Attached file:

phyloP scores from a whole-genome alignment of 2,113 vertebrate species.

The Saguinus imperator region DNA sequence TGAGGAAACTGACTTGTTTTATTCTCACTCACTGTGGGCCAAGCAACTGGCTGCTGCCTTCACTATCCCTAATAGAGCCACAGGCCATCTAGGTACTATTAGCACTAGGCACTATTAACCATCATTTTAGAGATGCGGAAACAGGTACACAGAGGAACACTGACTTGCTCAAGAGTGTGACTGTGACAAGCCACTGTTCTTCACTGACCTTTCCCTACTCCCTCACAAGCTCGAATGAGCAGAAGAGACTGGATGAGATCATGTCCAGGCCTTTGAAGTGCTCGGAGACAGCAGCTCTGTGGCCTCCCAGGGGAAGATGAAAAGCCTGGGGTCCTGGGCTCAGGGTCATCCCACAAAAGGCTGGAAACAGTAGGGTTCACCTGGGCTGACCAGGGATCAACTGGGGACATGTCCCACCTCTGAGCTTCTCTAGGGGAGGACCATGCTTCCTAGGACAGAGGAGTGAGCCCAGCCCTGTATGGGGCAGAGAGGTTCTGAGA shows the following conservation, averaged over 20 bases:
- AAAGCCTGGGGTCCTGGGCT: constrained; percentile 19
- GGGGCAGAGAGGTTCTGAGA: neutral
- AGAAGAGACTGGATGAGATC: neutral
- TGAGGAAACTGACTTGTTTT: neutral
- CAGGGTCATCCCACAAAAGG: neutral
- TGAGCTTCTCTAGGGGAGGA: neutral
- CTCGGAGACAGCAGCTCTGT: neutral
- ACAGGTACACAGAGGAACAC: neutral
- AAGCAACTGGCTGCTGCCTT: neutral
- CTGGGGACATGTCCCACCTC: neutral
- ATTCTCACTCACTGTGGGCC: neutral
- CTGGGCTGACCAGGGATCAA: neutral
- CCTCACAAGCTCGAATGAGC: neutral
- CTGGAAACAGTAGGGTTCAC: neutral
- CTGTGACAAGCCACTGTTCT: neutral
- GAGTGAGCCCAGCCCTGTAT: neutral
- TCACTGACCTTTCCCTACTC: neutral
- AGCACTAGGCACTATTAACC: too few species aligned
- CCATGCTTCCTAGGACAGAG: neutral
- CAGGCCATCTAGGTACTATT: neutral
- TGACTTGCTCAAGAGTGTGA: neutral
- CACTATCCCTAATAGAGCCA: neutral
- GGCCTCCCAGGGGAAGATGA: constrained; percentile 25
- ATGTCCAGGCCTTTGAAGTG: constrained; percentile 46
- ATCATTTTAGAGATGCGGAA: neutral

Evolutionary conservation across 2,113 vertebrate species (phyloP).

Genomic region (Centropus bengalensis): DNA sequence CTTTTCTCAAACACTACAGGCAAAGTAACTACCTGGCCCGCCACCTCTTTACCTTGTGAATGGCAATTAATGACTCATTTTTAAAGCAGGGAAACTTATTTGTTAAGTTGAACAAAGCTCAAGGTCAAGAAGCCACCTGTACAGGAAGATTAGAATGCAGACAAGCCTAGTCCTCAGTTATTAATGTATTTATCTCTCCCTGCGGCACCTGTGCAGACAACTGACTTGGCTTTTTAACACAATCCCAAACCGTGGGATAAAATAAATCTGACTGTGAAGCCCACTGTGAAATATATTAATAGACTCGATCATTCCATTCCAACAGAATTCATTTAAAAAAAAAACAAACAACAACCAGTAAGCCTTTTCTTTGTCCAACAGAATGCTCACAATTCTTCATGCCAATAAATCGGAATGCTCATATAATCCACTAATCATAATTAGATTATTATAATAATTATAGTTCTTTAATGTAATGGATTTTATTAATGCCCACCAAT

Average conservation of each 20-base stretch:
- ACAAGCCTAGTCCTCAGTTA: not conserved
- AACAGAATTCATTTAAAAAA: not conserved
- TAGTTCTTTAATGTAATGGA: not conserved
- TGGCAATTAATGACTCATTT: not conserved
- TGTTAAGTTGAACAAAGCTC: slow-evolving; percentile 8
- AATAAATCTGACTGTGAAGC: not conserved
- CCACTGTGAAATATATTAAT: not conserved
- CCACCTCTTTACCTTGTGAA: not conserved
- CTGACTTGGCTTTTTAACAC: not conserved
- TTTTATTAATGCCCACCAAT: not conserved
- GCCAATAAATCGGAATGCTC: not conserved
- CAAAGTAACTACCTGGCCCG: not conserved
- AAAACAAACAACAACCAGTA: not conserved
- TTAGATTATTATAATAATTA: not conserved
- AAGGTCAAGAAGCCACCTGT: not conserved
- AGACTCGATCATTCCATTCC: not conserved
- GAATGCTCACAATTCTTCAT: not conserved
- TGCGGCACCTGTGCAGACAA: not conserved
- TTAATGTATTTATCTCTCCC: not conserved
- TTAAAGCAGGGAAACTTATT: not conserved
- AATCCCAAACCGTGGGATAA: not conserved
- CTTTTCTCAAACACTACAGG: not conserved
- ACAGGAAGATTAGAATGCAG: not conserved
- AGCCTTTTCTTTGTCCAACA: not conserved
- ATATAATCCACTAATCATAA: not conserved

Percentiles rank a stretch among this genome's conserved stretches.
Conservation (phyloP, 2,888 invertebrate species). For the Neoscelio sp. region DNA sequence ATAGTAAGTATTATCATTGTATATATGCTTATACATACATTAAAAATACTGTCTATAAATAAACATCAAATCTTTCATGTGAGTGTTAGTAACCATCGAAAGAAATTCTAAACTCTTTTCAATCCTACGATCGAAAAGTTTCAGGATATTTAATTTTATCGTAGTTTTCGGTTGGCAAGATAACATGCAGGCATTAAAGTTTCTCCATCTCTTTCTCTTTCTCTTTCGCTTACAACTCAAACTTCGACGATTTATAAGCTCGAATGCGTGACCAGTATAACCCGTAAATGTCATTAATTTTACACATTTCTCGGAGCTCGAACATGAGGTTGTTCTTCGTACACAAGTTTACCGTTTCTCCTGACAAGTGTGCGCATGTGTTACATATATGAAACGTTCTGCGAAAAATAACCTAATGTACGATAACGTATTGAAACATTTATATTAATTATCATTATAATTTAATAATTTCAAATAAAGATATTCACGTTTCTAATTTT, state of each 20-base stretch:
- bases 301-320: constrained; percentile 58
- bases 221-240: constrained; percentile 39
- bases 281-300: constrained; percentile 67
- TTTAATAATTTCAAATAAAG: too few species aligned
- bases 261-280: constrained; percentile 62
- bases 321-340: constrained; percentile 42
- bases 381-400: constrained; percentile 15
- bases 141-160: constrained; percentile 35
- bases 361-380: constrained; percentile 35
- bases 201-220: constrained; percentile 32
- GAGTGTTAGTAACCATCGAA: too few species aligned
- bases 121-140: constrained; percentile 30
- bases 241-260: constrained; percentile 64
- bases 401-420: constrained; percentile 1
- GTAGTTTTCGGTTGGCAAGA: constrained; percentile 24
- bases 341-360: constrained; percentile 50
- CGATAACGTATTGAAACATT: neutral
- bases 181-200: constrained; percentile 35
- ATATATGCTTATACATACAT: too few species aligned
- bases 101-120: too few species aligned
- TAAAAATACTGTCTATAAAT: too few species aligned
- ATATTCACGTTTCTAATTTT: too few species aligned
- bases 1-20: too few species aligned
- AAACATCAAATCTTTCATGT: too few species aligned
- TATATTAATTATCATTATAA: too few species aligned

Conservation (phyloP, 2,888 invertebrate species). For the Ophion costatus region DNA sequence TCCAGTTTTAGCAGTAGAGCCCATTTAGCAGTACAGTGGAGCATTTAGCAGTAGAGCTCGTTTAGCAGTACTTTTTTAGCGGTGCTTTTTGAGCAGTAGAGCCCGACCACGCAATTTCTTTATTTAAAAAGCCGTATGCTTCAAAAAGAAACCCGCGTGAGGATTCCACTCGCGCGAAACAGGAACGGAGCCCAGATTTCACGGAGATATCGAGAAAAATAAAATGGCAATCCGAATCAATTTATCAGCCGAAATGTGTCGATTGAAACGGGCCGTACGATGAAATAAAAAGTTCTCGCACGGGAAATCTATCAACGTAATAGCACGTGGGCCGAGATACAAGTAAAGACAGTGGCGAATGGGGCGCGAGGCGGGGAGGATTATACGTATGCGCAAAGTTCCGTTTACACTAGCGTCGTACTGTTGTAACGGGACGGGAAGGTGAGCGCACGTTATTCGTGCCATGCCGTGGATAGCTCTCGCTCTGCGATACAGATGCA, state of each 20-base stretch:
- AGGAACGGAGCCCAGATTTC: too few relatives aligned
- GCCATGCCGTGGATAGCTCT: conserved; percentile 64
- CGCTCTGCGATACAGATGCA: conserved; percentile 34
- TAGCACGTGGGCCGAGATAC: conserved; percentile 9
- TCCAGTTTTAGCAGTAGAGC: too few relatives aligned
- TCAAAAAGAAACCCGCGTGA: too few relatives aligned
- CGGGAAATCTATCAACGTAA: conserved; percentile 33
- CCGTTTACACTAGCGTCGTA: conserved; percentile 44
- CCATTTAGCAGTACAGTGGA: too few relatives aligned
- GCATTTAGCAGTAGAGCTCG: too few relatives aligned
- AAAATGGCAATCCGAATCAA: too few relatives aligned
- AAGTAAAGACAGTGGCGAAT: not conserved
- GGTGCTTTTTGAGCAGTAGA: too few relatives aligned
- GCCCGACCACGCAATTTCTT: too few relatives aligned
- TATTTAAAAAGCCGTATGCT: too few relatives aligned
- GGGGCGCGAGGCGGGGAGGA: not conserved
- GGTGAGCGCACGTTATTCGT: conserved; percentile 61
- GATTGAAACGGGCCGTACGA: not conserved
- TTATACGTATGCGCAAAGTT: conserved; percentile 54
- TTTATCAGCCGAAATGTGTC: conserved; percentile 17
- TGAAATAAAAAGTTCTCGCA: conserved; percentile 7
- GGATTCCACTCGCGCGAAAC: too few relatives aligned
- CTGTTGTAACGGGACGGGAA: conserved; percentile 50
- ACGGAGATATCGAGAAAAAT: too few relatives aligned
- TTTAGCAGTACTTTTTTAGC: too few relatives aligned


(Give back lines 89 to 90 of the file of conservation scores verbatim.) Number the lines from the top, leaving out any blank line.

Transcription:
- TCAAAAAGAAACCCGCGTGA: too few relatives aligned
- CGGGAAATCTATCAACGTAA: conserved; percentile 33